Chung, C.Y., Morscheck, J., & Park, K. S. (2019). Disclosure effects of Korean firms’ divestment from China. Journal of Korea Trade, 23(5), 1–26.

Contractor, F.G. (2021). The world economy will need even more globalization in the post-pandemic 2021 decade. Journal of International Business Studies, February, 1–16. doi: 10.1057/s41267-020-00394-y

Dachs, B., Kinkel, S., & Jäger, A. (2019). Bringing it all back home? Backshoring of manufacturing activities and the adoption of Industry 4.0 technologies. Journal of World Business, 54(6). https://doi.org/10.1016/j.jwb.2019.101017

Delios, A., Perchthold, G., & Capri, A. (2021). Cohesion, COVID-19 and contemporary challenges to globalization. Journal of World Business, 56(3). https://doi.org/10.1016/j.jwb.2021.101197

Fontaine, R. (2020). Globalization will look very different after the coronavirus pandemic. Foreign Policy, April 17. https:// foreignpolicy.com/2020/04/17/globalization-trade-war-after- coronavirus-pandemic/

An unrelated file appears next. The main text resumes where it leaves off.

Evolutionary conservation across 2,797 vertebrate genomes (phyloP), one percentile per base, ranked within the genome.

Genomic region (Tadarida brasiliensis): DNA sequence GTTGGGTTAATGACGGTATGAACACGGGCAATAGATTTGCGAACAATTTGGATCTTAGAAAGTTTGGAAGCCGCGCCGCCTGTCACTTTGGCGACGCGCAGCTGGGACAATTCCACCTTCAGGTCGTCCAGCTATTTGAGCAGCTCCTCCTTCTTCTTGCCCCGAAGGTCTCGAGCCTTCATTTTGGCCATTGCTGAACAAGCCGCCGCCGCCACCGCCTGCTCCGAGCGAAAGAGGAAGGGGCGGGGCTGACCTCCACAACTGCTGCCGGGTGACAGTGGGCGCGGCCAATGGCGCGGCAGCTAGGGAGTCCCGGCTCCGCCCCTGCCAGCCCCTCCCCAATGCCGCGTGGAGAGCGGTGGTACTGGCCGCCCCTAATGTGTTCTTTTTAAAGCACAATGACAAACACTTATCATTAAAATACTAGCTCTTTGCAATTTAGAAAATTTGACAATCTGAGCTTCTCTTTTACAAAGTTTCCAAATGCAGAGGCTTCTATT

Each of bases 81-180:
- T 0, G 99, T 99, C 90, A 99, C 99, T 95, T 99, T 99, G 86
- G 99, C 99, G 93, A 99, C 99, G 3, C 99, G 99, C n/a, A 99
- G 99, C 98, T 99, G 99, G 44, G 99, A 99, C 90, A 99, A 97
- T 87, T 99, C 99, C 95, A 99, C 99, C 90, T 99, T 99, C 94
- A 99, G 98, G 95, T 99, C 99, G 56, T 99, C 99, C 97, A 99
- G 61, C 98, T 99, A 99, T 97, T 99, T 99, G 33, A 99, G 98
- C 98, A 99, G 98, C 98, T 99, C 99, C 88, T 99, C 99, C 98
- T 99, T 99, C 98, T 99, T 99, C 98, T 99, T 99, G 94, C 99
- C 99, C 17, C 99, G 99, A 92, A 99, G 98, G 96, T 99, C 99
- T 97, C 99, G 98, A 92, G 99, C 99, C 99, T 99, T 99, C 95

Panibratov, A. (2020). Digital health business models during and post Covid-19. In M. Marinov & S. Marinova (Eds.).  Covid-19 and International Business: Change of Era. Routledge.

Panibratov, A., & Brown, T. (2018). Foreign divestments from Russia: An exploration of the mediating factors. Strategic Change, 27(4), 359–367.

Trencher, G., Downie, C., Hasegawa, K., & Asuka. J. (2020). Divestment trends in Japan's international coal businesses. Renewable and Sustainable Energy Reviews, 124. https://doi.org/10.1016/j.rser.2020.109779

Tung, R. L., & Stahl, G. K. (2018). The tortuous evolution of the role of culture in IB research: What we know, what we don’t know, and where we are headed. Journal of International Business Studies, 49(9), 1167–1189.

Witt, M. A., Ping Li, P., Välikangas, L., & Lewin, A.Y. (2021). De-globalization and decoupling: Game changing consequences? Management and Organization Review, 17(1), 6–15.